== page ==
A pooled analysis of 14 cohort studies of anthropometric factors and pancreatic cancer risk

Jeanine M. Genkinger, Donna Spiegelman, Kristin E. Anderson, Leslie Bernstein, Piet A. Van Den Brandt, Eugenia E. Calle, Dallas R. English, Aaron R. Folsom, Jo L. Freudenheim, Charles S. Fuchs, Graham G. Giles, Edward Giovannucci, Pamela L. Horn-Ross, Susanna C. Larsson, Michael Leitzmann, Satu Männistö, James R. Marshall, Anthony B. Miller, Alpa V. Patel, Thomas E. Rohan & 7 others Rachael Z. Stolzenberg-Solomon, Bas Aj Verhage, Jarmo Virtamo, Bradley J. Willcox, Alicja Wolk, Regina G. Ziegler, Stephanie A. Smith-Warner

Research output: Contribution to journalArticle

127 Citations (Scopus)

Abstract

Epidemiologic studies of pancreatic cancer risk have reported null or nonsignificant positive associations for obesity, while associations for height have been null. Waist and hip circumference have been evaluated infrequently. A pooled analysis of 14 cohort studies on 846,340 individuals was conducted; 2,135 individuals were diagnosed with pancreatic cancer during follow-up. Study-specific relative risks (RRs) and 95% confidence intervals (CIs) were calculated by Cox proportional hazards models, and then pooled using a random effects model. Compared to individuals with a body mass index (BMI) at baseline between 21-22.9 kg/m2, pancreatic cancer risk was 47% higher (95%CI:23-75%) among obese (BMI ≤yen; 30 kg/m2) individuals. A positive association was observed for BMI in early adulthood (pooled multivariate [MV]RR = 1.30, 95%CI = 1.09-1.56 comparing BMI ≤yen; 25 kg/m2 to a BMI between 21 and 22.9 kg/m2). Compared to individuals who were not overweight in early adulthood (BMI < 25 kg/m 2) and not obese at baseline (BMI < 30 kg/m2), pancreatic cancer risk was 54% higher (95%CI = 24-93%) for those who were overweight in early adulthood and obese at baseline. We observed a 40% higher risk among individuals who had gained BMI ≤yen; 10 kg/m2 between BMI at baseline and younger ages compared to individuals whose BMI remained stable. Results were either similar or slightly stronger among never smokers. A positive association was observed between waist to hip ratio (WHR) and pancreatic cancer risk (pooled MVRR = 1.35 comparing the highest versus lowest quartile, 95%CI = 1.03-1.78). BMI and WHR were positively associated with pancreatic cancer risk. Maintaining normal body weight may offer a feasible approach to reducing morbidity and mortality from pancreatic cancer.

Original languageEnglish (US)
Pages (from-to)1708-1717
Number of pages10
JournalInternational Journal of Cancer
Volume129
Issue number7
DOIs
StatePublished - Oct 1 2011

Fingerprint

Pancreatic Neoplasms
Body Mass Index
Cohort Studies
Confidence Intervals
Waist-Hip Ratio
Ideal Body Weight
Waist Circumference
Proportional Hazards Models
Hip
Epidemiologic Studies
Obesity
Morbidity
Mortality

Keywords

  • anthropometry
  • deceased
  • pancreatic cancer
  • pooled analysis

ASJC Scopus subject areas

  • Cancer Research
  • Oncology

Cite this

Genkinger, J. M., Spiegelman, D., Anderson, K. E., Bernstein, L., Van Den Brandt, P. A., Calle, E. E., ... Smith-Warner, S. A. (2011). A pooled analysis of 14 cohort studies of anthropometric factors and pancreatic cancer risk. International Journal of Cancer, 129(7), 1708-1717. https://doi.org/10.1002/ijc.25794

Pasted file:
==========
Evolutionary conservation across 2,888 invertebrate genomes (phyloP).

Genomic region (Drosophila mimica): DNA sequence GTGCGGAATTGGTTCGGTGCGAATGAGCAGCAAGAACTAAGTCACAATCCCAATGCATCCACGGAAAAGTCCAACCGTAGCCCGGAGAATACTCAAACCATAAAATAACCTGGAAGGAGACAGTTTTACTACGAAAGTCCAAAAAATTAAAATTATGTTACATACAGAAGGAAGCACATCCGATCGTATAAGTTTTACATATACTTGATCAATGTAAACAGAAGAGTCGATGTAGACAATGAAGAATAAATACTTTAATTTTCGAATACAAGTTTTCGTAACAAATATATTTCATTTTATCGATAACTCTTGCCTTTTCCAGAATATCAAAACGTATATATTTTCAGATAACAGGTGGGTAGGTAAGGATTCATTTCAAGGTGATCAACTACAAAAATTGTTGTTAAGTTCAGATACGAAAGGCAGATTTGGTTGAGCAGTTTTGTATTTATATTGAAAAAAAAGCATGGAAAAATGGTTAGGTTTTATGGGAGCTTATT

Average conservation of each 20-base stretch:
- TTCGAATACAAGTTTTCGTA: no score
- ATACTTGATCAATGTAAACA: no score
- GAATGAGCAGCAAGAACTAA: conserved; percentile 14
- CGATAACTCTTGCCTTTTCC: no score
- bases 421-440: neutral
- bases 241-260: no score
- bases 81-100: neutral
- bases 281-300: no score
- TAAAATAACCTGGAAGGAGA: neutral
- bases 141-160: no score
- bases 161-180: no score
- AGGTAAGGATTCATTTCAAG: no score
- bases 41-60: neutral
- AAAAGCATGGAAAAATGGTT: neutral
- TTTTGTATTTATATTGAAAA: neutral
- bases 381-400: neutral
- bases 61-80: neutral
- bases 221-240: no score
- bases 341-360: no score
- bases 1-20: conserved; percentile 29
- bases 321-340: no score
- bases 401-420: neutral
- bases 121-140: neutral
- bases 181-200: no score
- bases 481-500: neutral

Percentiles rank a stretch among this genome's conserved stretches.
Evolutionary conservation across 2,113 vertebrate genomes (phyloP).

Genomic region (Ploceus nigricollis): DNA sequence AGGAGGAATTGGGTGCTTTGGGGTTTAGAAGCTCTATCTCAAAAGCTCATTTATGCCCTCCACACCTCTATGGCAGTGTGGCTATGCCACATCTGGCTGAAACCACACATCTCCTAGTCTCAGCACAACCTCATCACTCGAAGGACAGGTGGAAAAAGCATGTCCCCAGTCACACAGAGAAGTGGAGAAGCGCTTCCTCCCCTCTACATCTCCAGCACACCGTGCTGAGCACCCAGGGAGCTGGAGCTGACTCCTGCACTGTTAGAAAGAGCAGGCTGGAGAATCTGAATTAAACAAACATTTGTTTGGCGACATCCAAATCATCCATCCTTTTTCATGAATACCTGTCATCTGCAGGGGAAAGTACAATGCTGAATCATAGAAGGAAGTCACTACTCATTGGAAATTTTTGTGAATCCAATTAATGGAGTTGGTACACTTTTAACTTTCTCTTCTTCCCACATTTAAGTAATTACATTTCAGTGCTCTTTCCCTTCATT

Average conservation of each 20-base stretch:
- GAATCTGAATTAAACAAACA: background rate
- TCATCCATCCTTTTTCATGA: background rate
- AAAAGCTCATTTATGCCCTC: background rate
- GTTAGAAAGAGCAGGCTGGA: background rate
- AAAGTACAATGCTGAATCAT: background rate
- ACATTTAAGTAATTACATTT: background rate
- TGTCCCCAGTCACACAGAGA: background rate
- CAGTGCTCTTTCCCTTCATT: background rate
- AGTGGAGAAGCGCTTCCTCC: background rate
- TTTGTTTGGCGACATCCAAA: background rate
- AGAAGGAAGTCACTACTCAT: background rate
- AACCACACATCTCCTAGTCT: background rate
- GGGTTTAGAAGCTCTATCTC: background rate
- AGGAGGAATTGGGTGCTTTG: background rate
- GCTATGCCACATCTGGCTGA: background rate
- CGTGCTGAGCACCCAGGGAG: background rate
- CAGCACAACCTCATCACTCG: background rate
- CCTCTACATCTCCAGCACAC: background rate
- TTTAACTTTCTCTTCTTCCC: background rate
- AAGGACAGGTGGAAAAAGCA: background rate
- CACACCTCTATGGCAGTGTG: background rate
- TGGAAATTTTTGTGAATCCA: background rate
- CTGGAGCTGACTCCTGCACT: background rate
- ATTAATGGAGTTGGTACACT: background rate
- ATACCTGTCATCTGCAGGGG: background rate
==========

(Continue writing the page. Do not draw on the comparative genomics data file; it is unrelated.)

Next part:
A pooled analysis of 14 cohort studies of anthropometric factors and pancreatic cancer risk. / Genkinger, Jeanine M.; Spiegelman, Donna; Anderson, Kristin E.; Bernstein, Leslie; Van Den Brandt, Piet A.; Calle, Eugenia E.; English, Dallas R.; Folsom, Aaron R.; Freudenheim, Jo L.; Fuchs, Charles S.; Giles, Graham G.; Giovannucci, Edward; Horn-Ross, Pamela L.; Larsson, Susanna C.; Leitzmann, Michael; Männistö, Satu; Marshall, James R.; Miller, Anthony B.; Patel, Alpa V.; Rohan, Thomas E.; Stolzenberg-Solomon, Rachael Z.; Verhage, Bas Aj; Virtamo, Jarmo; Willcox, Bradley J.; Wolk, Alicja; Ziegler, Regina G.; Smith-Warner, Stephanie A.

In: International Journal of Cancer, Vol. 129, No. 7, 01.10.2011, p. 1708-1717.

Research output: Contribution to journalArticle

Genkinger, JM, Spiegelman, D, Anderson, KE, Bernstein, L, Van Den Brandt, PA, Calle, EE, English, DR, Folsom, AR, Freudenheim, JL, Fuchs, CS, Giles, GG, Giovannucci, E, Horn-Ross, PL, Larsson, SC, Leitzmann, M, Männistö, S, Marshall, JR, Miller, AB, Patel, AV, Rohan, TE, Stolzenberg-Solomon, RZ, Verhage, BA, Virtamo, J, Willcox, BJ, Wolk, A, Ziegler, RG & Smith-Warner, SA 2011, 'A pooled analysis of 14 cohort studies of anthropometric factors and pancreatic cancer risk', International Journal of Cancer, vol. 129, no. 7, pp. 1708-1717. https://doi.org/10.1002/ijc.25794
Genkinger JM, Spiegelman D, Anderson KE, Bernstein L, Van Den Brandt PA, Calle EE et al. A pooled analysis of 14 cohort studies of anthropometric factors and pancreatic cancer risk. International Journal of Cancer. 2011 Oct 1;129(7):1708-1717. https://doi.org/10.1002/ijc.25794
Genkinger, Jeanine M. ; Spiegelman, Donna ; Anderson, Kristin E. ; Bernstein, Leslie ; Van Den Brandt, Piet A. ; Calle, Eugenia E. ; English, Dallas R. ; Folsom, Aaron R. ; Freudenheim, Jo L. ; Fuchs, Charles S. ; Giles, Graham G. ; Giovannucci, Edward ; Horn-Ross, Pamela L. ; Larsson, Susanna C. ; Leitzmann, Michael ; Männistö, Satu ; Marshall, James R. ; Miller, Anthony B. ; Patel, Alpa V. ; Rohan, Thomas E. ; Stolzenberg-Solomon, Rachael Z. ; Verhage, Bas Aj ; Virtamo, Jarmo ; Willcox, Bradley J. ; Wolk, Alicja ; Ziegler, Regina G. ; Smith-Warner, Stephanie A. / A pooled analysis of 14 cohort studies of anthropometric factors and pancreatic cancer risk. In: International Journal of Cancer. 2011 ; Vol. 129, No. 7. pp. 1708-1717.
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